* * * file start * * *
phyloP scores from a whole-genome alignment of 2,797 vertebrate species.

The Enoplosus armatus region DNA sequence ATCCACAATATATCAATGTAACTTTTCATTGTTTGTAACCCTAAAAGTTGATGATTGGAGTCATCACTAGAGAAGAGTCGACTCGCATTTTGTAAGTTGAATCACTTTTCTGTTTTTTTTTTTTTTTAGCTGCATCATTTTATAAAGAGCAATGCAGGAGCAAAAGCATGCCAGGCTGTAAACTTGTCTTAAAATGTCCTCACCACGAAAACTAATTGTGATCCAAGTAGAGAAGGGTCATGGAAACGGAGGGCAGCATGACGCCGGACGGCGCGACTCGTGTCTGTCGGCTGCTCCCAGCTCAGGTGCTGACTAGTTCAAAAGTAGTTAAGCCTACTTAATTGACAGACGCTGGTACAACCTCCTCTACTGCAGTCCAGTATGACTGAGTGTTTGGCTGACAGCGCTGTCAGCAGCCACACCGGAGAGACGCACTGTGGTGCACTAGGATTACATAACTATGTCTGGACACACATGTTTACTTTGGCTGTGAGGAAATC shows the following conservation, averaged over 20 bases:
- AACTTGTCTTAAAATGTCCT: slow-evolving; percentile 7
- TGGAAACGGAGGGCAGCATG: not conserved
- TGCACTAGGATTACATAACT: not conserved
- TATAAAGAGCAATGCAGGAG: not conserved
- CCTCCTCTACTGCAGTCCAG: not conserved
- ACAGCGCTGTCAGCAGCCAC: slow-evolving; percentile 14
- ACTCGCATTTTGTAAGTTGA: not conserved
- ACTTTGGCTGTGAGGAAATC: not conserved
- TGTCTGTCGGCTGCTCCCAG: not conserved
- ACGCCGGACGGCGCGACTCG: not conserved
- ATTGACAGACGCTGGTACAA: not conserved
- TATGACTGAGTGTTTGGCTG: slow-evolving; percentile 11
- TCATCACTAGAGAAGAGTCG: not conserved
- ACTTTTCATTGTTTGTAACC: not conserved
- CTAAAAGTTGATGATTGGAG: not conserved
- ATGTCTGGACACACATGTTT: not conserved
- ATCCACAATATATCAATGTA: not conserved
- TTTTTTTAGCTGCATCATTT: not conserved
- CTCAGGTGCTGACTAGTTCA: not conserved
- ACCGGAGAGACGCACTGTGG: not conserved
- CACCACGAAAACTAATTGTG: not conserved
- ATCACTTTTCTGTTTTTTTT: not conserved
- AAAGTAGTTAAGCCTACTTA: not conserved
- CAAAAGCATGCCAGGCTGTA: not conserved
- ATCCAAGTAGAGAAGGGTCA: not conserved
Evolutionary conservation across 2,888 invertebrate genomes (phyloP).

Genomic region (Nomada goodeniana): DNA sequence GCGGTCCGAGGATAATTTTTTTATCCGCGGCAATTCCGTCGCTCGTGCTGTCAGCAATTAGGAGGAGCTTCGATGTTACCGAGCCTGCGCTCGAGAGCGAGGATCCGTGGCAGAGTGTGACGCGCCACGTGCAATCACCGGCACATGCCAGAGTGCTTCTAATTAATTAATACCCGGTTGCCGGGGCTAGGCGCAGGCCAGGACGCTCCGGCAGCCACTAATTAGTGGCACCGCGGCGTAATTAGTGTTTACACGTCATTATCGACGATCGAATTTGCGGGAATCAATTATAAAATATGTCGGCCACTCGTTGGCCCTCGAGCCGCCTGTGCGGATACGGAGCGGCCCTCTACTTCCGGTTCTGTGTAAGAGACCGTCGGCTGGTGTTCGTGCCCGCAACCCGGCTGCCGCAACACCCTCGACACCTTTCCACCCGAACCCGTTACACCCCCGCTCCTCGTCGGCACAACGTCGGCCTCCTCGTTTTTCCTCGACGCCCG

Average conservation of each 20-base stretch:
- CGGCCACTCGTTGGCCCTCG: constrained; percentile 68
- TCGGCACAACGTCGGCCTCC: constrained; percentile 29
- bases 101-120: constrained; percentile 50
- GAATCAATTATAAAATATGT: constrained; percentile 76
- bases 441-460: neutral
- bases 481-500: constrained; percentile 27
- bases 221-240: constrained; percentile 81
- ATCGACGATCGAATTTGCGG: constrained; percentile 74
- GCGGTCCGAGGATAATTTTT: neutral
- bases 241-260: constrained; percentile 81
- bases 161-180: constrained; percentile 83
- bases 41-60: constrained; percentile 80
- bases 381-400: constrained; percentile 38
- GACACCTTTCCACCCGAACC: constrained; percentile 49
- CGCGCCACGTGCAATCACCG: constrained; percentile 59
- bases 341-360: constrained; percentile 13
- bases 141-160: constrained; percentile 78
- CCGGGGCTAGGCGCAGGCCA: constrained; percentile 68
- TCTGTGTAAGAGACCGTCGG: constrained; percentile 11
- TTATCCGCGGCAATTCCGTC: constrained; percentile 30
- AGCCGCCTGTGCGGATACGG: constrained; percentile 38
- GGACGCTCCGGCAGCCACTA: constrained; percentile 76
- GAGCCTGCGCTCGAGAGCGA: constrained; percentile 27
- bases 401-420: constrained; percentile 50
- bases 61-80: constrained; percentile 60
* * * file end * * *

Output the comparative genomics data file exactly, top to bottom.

phyloP scores from a whole-genome alignment of 2,797 vertebrate species.

The Enoplosus armatus region DNA sequence ATCCACAATATATCAATGTAACTTTTCATTGTTTGTAACCCTAAAAGTTGATGATTGGAGTCATCACTAGAGAAGAGTCGACTCGCATTTTGTAAGTTGAATCACTTTTCTGTTTTTTTTTTTTTTTAGCTGCATCATTTTATAAAGAGCAATGCAGGAGCAAAAGCATGCCAGGCTGTAAACTTGTCTTAAAATGTCCTCACCACGAAAACTAATTGTGATCCAAGTAGAGAAGGGTCATGGAAACGGAGGGCAGCATGACGCCGGACGGCGCGACTCGTGTCTGTCGGCTGCTCCCAGCTCAGGTGCTGACTAGTTCAAAAGTAGTTAAGCCTACTTAATTGACAGACGCTGGTACAACCTCCTCTACTGCAGTCCAGTATGACTGAGTGTTTGGCTGACAGCGCTGTCAGCAGCCACACCGGAGAGACGCACTGTGGTGCACTAGGATTACATAACTATGTCTGGACACACATGTTTACTTTGGCTGTGAGGAAATC shows the following conservation, averaged over 20 bases:
- AACTTGTCTTAAAATGTCCT: slow-evolving; percentile 7
- TGGAAACGGAGGGCAGCATG: not conserved
- TGCACTAGGATTACATAACT: not conserved
- TATAAAGAGCAATGCAGGAG: not conserved
- CCTCCTCTACTGCAGTCCAG: not conserved
- ACAGCGCTGTCAGCAGCCAC: slow-evolving; percentile 14
- ACTCGCATTTTGTAAGTTGA: not conserved
- ACTTTGGCTGTGAGGAAATC: not conserved
- TGTCTGTCGGCTGCTCCCAG: not conserved
- ACGCCGGACGGCGCGACTCG: not conserved
- ATTGACAGACGCTGGTACAA: not conserved
- TATGACTGAGTGTTTGGCTG: slow-evolving; percentile 11
- TCATCACTAGAGAAGAGTCG: not conserved
- ACTTTTCATTGTTTGTAACC: not conserved
- CTAAAAGTTGATGATTGGAG: not conserved
- ATGTCTGGACACACATGTTT: not conserved
- ATCCACAATATATCAATGTA: not conserved
- TTTTTTTAGCTGCATCATTT: not conserved
- CTCAGGTGCTGACTAGTTCA: not conserved
- ACCGGAGAGACGCACTGTGG: not conserved
- CACCACGAAAACTAATTGTG: not conserved
- ATCACTTTTCTGTTTTTTTT: not conserved
- AAAGTAGTTAAGCCTACTTA: not conserved
- CAAAAGCATGCCAGGCTGTA: not conserved
- ATCCAAGTAGAGAAGGGTCA: not conserved
Evolutionary conservation across 2,888 invertebrate genomes (phyloP).

Genomic region (Nomada goodeniana): DNA sequence GCGGTCCGAGGATAATTTTTTTATCCGCGGCAATTCCGTCGCTCGTGCTGTCAGCAATTAGGAGGAGCTTCGATGTTACCGAGCCTGCGCTCGAGAGCGAGGATCCGTGGCAGAGTGTGACGCGCCACGTGCAATCACCGGCACATGCCAGAGTGCTTCTAATTAATTAATACCCGGTTGCCGGGGCTAGGCGCAGGCCAGGACGCTCCGGCAGCCACTAATTAGTGGCACCGCGGCGTAATTAGTGTTTACACGTCATTATCGACGATCGAATTTGCGGGAATCAATTATAAAATATGTCGGCCACTCGTTGGCCCTCGAGCCGCCTGTGCGGATACGGAGCGGCCCTCTACTTCCGGTTCTGTGTAAGAGACCGTCGGCTGGTGTTCGTGCCCGCAACCCGGCTGCCGCAACACCCTCGACACCTTTCCACCCGAACCCGTTACACCCCCGCTCCTCGTCGGCACAACGTCGGCCTCCTCGTTTTTCCTCGACGCCCG

Average conservation of each 20-base stretch:
- CGGCCACTCGTTGGCCCTCG: constrained; percentile 68
- TCGGCACAACGTCGGCCTCC: constrained; percentile 29
- bases 101-120: constrained; percentile 50
- GAATCAATTATAAAATATGT: constrained; percentile 76
- bases 441-460: neutral
- bases 481-500: constrained; percentile 27
- bases 221-240: constrained; percentile 81
- ATCGACGATCGAATTTGCGG: constrained; percentile 74
- GCGGTCCGAGGATAATTTTT: neutral
- bases 241-260: constrained; percentile 81
- bases 161-180: constrained; percentile 83
- bases 41-60: constrained; percentile 80
- bases 381-400: constrained; percentile 38
- GACACCTTTCCACCCGAACC: constrained; percentile 49
- CGCGCCACGTGCAATCACCG: constrained; percentile 59
- bases 341-360: constrained; percentile 13
- bases 141-160: constrained; percentile 78
- CCGGGGCTAGGCGCAGGCCA: constrained; percentile 68
- TCTGTGTAAGAGACCGTCGG: constrained; percentile 11
- TTATCCGCGGCAATTCCGTC: constrained; percentile 30
- AGCCGCCTGTGCGGATACGG: constrained; percentile 38
- GGACGCTCCGGCAGCCACTA: constrained; percentile 76
- GAGCCTGCGCTCGAGAGCGA: constrained; percentile 27
- bases 401-420: constrained; percentile 50
- bases 61-80: constrained; percentile 60